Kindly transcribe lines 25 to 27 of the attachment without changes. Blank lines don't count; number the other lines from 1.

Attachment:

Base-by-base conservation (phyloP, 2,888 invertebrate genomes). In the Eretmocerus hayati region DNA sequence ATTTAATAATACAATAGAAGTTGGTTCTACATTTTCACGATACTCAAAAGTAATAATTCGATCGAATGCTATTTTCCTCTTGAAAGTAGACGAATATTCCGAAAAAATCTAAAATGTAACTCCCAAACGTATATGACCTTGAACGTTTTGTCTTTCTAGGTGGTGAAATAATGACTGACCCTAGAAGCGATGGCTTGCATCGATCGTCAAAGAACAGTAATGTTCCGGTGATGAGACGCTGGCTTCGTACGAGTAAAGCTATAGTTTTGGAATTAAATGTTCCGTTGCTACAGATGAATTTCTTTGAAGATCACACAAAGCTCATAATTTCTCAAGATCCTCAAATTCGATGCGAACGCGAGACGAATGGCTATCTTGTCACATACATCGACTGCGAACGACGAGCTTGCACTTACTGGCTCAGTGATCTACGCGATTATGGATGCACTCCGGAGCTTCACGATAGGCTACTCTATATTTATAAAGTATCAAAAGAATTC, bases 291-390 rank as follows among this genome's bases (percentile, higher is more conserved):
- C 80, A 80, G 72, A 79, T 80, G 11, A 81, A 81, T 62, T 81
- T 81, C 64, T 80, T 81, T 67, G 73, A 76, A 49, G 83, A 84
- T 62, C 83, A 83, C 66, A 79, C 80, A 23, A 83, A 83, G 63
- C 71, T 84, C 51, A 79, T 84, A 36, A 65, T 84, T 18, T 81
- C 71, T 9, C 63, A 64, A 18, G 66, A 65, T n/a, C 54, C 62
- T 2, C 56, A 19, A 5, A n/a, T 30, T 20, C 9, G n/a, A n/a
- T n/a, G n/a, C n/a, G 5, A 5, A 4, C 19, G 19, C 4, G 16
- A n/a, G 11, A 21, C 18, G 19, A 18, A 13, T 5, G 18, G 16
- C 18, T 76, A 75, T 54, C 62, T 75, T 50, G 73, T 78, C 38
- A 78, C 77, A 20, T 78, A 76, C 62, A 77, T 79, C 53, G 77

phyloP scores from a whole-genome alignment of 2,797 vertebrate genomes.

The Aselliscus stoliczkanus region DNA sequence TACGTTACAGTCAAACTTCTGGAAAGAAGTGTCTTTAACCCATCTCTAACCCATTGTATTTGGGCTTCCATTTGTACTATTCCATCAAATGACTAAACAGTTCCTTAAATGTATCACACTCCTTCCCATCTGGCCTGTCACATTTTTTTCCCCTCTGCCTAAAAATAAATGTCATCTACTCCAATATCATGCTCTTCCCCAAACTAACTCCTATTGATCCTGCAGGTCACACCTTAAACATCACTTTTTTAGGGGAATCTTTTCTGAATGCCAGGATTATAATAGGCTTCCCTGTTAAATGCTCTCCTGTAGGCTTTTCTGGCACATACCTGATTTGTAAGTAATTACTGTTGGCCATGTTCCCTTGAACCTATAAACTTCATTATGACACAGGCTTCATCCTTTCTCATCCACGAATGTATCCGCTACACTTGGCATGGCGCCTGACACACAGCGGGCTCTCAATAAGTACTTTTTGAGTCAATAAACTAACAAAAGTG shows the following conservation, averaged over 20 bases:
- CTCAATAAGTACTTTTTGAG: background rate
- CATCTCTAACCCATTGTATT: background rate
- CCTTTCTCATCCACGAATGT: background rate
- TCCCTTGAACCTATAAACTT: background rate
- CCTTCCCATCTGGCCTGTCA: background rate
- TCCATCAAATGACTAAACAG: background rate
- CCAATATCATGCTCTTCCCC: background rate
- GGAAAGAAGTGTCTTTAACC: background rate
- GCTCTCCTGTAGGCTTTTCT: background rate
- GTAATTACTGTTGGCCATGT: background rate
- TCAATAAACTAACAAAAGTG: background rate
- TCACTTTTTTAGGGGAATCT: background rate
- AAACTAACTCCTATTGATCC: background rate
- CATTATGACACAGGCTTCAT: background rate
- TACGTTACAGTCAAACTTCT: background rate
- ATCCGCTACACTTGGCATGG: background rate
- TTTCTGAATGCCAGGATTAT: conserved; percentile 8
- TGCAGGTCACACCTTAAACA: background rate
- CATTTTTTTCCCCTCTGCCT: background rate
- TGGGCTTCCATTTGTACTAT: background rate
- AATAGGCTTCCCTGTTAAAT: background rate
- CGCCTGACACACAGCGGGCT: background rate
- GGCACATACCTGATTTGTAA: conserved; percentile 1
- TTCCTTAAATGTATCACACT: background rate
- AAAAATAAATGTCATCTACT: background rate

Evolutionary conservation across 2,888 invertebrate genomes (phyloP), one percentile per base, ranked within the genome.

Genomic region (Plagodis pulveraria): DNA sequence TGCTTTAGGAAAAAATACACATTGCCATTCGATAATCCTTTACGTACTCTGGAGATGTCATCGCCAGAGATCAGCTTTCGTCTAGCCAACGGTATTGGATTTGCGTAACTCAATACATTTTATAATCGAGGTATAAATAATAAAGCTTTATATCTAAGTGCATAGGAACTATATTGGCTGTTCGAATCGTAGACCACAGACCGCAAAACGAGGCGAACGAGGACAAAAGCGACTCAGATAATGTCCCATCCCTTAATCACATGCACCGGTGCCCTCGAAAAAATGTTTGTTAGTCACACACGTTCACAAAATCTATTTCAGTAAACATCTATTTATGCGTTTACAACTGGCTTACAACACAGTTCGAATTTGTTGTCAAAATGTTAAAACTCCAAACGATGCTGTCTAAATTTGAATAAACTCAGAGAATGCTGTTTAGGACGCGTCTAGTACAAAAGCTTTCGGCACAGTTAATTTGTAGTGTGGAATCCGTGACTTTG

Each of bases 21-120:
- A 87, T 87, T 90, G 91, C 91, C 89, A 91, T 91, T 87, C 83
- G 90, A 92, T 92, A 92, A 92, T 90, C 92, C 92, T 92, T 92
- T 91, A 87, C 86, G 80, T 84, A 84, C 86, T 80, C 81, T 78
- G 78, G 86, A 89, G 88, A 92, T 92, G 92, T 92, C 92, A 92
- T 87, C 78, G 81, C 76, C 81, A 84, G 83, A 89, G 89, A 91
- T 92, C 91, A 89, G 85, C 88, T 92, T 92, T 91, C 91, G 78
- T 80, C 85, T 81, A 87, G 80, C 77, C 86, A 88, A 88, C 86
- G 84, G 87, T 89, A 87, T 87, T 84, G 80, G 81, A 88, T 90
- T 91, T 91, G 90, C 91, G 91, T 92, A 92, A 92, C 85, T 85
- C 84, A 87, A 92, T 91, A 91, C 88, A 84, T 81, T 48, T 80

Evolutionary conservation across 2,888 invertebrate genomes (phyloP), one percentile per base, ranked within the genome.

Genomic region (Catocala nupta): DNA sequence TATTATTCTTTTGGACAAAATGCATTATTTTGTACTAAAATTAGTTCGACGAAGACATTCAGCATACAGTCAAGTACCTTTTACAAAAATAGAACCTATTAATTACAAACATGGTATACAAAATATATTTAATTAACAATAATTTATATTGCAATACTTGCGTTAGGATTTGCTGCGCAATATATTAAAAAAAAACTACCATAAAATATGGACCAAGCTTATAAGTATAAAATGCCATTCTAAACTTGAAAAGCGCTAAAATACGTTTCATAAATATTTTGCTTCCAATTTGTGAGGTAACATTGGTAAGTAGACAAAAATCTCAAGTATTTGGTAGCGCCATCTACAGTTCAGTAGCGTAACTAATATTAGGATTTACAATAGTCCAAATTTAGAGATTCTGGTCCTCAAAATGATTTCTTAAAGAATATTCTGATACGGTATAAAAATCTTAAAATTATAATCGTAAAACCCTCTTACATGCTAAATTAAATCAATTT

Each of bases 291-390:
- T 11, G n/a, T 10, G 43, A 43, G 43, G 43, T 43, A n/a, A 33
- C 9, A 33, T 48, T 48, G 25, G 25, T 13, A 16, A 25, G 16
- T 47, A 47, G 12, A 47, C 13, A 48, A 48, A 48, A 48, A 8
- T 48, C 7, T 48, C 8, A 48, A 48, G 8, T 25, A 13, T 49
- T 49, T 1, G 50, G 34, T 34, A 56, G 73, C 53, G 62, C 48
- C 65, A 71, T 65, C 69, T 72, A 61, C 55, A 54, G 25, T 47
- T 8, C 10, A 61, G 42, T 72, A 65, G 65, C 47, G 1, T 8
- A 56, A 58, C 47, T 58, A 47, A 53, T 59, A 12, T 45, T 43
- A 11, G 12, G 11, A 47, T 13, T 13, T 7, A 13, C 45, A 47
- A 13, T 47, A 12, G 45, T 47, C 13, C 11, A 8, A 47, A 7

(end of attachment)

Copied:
- TCACTTTTTTAGGGGAATCT: background rate
- AAACTAACTCCTATTGATCC: background rate
- CATTATGACACAGGCTTCAT: background rate